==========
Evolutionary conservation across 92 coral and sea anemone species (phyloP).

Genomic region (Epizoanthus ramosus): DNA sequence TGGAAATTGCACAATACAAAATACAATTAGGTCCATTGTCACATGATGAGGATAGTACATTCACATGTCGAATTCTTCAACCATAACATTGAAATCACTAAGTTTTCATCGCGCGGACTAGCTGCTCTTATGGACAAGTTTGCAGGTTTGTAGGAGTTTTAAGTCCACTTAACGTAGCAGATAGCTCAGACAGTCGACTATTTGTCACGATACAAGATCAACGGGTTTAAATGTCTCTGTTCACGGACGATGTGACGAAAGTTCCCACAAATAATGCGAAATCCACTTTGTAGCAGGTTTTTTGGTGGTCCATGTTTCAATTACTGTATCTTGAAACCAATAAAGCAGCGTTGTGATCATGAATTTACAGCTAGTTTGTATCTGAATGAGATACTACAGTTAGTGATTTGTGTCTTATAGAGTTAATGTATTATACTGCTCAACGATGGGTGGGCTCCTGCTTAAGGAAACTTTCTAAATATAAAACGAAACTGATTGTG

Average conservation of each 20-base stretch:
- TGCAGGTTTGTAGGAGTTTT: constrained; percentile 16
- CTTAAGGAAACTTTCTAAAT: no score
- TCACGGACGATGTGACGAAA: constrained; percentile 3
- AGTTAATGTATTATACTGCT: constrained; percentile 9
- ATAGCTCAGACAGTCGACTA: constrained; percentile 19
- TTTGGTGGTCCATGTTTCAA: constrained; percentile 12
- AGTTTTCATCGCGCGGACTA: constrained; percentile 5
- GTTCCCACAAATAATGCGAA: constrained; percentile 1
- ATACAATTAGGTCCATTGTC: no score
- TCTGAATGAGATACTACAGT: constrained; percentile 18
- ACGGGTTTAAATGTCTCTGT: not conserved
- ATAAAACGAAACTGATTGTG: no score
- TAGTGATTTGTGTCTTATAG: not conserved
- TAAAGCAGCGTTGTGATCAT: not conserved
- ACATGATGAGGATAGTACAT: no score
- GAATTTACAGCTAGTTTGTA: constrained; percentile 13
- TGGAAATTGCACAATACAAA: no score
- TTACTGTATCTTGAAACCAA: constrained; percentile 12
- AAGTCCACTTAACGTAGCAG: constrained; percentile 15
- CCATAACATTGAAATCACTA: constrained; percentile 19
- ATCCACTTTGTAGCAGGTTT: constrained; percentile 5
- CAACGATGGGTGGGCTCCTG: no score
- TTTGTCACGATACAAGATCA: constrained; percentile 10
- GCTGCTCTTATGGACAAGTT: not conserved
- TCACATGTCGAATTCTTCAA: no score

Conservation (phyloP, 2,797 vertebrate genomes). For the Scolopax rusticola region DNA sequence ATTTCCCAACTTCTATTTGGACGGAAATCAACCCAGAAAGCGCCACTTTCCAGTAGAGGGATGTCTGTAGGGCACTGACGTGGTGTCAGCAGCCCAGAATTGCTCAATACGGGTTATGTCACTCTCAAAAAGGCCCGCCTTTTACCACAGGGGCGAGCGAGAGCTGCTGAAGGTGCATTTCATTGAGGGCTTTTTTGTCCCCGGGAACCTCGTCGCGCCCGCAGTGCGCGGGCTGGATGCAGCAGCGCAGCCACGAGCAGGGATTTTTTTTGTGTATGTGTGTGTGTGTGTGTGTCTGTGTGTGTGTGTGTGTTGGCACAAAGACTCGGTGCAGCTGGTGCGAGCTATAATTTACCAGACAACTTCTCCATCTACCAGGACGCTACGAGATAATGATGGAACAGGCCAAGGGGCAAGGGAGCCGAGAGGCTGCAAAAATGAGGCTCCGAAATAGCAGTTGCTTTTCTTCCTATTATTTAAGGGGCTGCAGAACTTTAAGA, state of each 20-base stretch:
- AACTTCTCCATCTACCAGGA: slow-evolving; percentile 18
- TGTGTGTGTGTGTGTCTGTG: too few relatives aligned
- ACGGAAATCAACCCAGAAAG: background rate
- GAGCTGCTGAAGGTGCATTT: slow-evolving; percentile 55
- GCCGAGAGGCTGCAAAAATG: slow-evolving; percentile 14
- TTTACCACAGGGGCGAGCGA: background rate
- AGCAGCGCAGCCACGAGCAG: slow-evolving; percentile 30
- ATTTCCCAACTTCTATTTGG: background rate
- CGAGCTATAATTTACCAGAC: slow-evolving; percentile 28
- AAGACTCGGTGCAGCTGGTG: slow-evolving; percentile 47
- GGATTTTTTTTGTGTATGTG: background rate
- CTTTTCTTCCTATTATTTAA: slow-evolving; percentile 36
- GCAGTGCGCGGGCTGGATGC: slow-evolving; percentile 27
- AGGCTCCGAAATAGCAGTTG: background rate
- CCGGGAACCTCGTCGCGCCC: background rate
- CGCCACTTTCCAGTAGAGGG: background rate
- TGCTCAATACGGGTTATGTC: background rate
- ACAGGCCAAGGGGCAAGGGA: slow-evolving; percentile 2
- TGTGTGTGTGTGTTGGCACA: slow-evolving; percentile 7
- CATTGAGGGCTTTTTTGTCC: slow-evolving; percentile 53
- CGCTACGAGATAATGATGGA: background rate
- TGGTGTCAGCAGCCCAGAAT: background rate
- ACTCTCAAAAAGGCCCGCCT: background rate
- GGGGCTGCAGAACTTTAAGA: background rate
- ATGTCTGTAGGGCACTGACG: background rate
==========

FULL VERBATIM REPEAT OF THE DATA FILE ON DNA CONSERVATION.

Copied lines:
Evolutionary conservation across 92 coral and sea anemone species (phyloP).

Genomic region (Epizoanthus ramosus): DNA sequence TGGAAATTGCACAATACAAAATACAATTAGGTCCATTGTCACATGATGAGGATAGTACATTCACATGTCGAATTCTTCAACCATAACATTGAAATCACTAAGTTTTCATCGCGCGGACTAGCTGCTCTTATGGACAAGTTTGCAGGTTTGTAGGAGTTTTAAGTCCACTTAACGTAGCAGATAGCTCAGACAGTCGACTATTTGTCACGATACAAGATCAACGGGTTTAAATGTCTCTGTTCACGGACGATGTGACGAAAGTTCCCACAAATAATGCGAAATCCACTTTGTAGCAGGTTTTTTGGTGGTCCATGTTTCAATTACTGTATCTTGAAACCAATAAAGCAGCGTTGTGATCATGAATTTACAGCTAGTTTGTATCTGAATGAGATACTACAGTTAGTGATTTGTGTCTTATAGAGTTAATGTATTATACTGCTCAACGATGGGTGGGCTCCTGCTTAAGGAAACTTTCTAAATATAAAACGAAACTGATTGTG

Average conservation of each 20-base stretch:
- TGCAGGTTTGTAGGAGTTTT: constrained; percentile 16
- CTTAAGGAAACTTTCTAAAT: no score
- TCACGGACGATGTGACGAAA: constrained; percentile 3
- AGTTAATGTATTATACTGCT: constrained; percentile 9
- ATAGCTCAGACAGTCGACTA: constrained; percentile 19
- TTTGGTGGTCCATGTTTCAA: constrained; percentile 12
- AGTTTTCATCGCGCGGACTA: constrained; percentile 5
- GTTCCCACAAATAATGCGAA: constrained; percentile 1
- ATACAATTAGGTCCATTGTC: no score
- TCTGAATGAGATACTACAGT: constrained; percentile 18
- ACGGGTTTAAATGTCTCTGT: not conserved
- ATAAAACGAAACTGATTGTG: no score
- TAGTGATTTGTGTCTTATAG: not conserved
- TAAAGCAGCGTTGTGATCAT: not conserved
- ACATGATGAGGATAGTACAT: no score
- GAATTTACAGCTAGTTTGTA: constrained; percentile 13
- TGGAAATTGCACAATACAAA: no score
- TTACTGTATCTTGAAACCAA: constrained; percentile 12
- AAGTCCACTTAACGTAGCAG: constrained; percentile 15
- CCATAACATTGAAATCACTA: constrained; percentile 19
- ATCCACTTTGTAGCAGGTTT: constrained; percentile 5
- CAACGATGGGTGGGCTCCTG: no score
- TTTGTCACGATACAAGATCA: constrained; percentile 10
- GCTGCTCTTATGGACAAGTT: not conserved
- TCACATGTCGAATTCTTCAA: no score

Conservation (phyloP, 2,797 vertebrate genomes). For the Scolopax rusticola region DNA sequence ATTTCCCAACTTCTATTTGGACGGAAATCAACCCAGAAAGCGCCACTTTCCAGTAGAGGGATGTCTGTAGGGCACTGACGTGGTGTCAGCAGCCCAGAATTGCTCAATACGGGTTATGTCACTCTCAAAAAGGCCCGCCTTTTACCACAGGGGCGAGCGAGAGCTGCTGAAGGTGCATTTCATTGAGGGCTTTTTTGTCCCCGGGAACCTCGTCGCGCCCGCAGTGCGCGGGCTGGATGCAGCAGCGCAGCCACGAGCAGGGATTTTTTTTGTGTATGTGTGTGTGTGTGTGTGTCTGTGTGTGTGTGTGTGTTGGCACAAAGACTCGGTGCAGCTGGTGCGAGCTATAATTTACCAGACAACTTCTCCATCTACCAGGACGCTACGAGATAATGATGGAACAGGCCAAGGGGCAAGGGAGCCGAGAGGCTGCAAAAATGAGGCTCCGAAATAGCAGTTGCTTTTCTTCCTATTATTTAAGGGGCTGCAGAACTTTAAGA, state of each 20-base stretch:
- AACTTCTCCATCTACCAGGA: slow-evolving; percentile 18
- TGTGTGTGTGTGTGTCTGTG: too few relatives aligned
- ACGGAAATCAACCCAGAAAG: background rate
- GAGCTGCTGAAGGTGCATTT: slow-evolving; percentile 55
- GCCGAGAGGCTGCAAAAATG: slow-evolving; percentile 14
- TTTACCACAGGGGCGAGCGA: background rate
- AGCAGCGCAGCCACGAGCAG: slow-evolving; percentile 30
- ATTTCCCAACTTCTATTTGG: background rate
- CGAGCTATAATTTACCAGAC: slow-evolving; percentile 28
- AAGACTCGGTGCAGCTGGTG: slow-evolving; percentile 47
- GGATTTTTTTTGTGTATGTG: background rate
- CTTTTCTTCCTATTATTTAA: slow-evolving; percentile 36
- GCAGTGCGCGGGCTGGATGC: slow-evolving; percentile 27
- AGGCTCCGAAATAGCAGTTG: background rate
- CCGGGAACCTCGTCGCGCCC: background rate
- CGCCACTTTCCAGTAGAGGG: background rate
- TGCTCAATACGGGTTATGTC: background rate
- ACAGGCCAAGGGGCAAGGGA: slow-evolving; percentile 2
- TGTGTGTGTGTGTTGGCACA: slow-evolving; percentile 7
- CATTGAGGGCTTTTTTGTCC: slow-evolving; percentile 53
- CGCTACGAGATAATGATGGA: background rate
- TGGTGTCAGCAGCCCAGAAT: background rate
- ACTCTCAAAAAGGCCCGCCT: background rate
- GGGGCTGCAGAACTTTAAGA: background rate
- ATGTCTGTAGGGCACTGACG: background rate